Minister: Supervise Extension Officers in fields

MINISTER for Agriculture Mr Hussein Bashe has instructed local government authorities to supervise Agriculture Extension Officers by ensuring that they deliver and improve productivity in the sector.

The minister further asked them to set performance targets for the officers and set up a coordinated plan to ensure sustainable output from them is tracked.

Mr Bashe issued the instructions during his two days working tour in Rukwa Region recently, where he further said: “We want to register maximum output from the agriculture Extension Officers as the sixth phase administration has provided them with requisite working tools and facilities such as motorcycles.”

In April last year, President Samia Suluhu Hassan handed over various equipment, including motorcycles to Extension Officers with the aim of transforming the agriculture sector and subsequently increase contribution to the country’s Gross Domestic Product (GDP).

“Agriculture Extension Officers must embark on field tour rather than staying in the offices, because our farmers in the fields need to be educated and provided with relevant knowledge throughout the year,” stressed the minister.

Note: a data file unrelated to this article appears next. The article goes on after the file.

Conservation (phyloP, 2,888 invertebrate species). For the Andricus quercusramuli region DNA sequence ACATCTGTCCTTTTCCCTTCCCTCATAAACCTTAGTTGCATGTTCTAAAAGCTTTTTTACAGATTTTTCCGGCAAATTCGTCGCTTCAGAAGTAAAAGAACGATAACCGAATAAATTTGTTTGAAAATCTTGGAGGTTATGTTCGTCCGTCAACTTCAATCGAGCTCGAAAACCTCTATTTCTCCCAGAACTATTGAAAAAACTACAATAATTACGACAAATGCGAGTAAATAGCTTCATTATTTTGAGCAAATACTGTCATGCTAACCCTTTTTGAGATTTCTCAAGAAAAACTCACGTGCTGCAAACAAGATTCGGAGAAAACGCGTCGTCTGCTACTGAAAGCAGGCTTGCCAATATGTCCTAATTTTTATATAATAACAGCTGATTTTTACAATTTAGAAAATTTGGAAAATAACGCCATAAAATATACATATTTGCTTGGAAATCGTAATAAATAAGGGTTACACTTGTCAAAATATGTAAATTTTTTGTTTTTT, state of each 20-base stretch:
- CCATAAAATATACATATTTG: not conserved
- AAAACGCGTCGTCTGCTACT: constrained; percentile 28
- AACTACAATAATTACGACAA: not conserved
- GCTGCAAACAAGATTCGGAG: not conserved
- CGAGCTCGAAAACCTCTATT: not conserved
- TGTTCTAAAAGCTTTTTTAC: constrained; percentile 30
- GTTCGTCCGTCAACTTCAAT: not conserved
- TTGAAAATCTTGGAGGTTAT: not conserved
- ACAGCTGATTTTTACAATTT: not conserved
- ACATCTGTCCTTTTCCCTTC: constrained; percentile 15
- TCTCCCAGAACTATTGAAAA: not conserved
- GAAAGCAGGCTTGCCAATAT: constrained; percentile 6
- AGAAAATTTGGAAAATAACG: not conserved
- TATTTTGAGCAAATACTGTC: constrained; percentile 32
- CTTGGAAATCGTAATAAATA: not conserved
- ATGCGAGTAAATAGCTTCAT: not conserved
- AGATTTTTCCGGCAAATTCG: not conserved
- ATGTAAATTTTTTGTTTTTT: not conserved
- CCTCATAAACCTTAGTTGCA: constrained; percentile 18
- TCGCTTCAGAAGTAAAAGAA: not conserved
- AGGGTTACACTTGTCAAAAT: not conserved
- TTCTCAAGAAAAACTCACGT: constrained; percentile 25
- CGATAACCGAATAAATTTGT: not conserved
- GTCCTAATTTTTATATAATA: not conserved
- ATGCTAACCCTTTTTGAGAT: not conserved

In the same vein, he noted that the country has sufficient food reserves to meet local current demand, adding that the government will not close the borders to block farmers from exporting their maize and other cash and food crops.

“Let farmers enjoy fruits of their hard labours … I can assure Tanzanians that the National Food Reserve Agency (NFRA) has bought enough stock of maize that will be sold at retail prices, when there is a demand,” said Mr Bashe.

Meanwhile, Mr Bashe said that he will not hesitate to revoke the licence of any company that will dare tamper with subsidy fertiliser scheme.

In August last year President Samia launched the fertiliser subsidy scheme to lower prices at the farm -gate level.

Under the scheme, price for DAP fertiliser has gone down to 70,000/- from the market price of 136,135/-, the Urea dropped from 124,714/- to 70,000/- the CAN went down from 108,156/- to 70,000/- and SA slipped to 50,000/- from 87,872/-.

The NPK is available to farmers at the cost of 70,000/- against the market price of 122,695/-.

A study by Food and Agricultural Organisation (FAO) shows that the usage of fertiliser in Tanzania is about 13.8 kg per ha much lower than the  target set by the African Union in the Abuja declaration of at least 50 kg per ha (FAOSTAT,2018).

Equally, the aforementioned study points that the reasons for low usage is due to limited awareness of the benefit of fertiliser among many farming communities in the country and price that is beyond what farmers can afford.

Fertiliser consumption in Tanzania is rising but it remains below Africa’s average.

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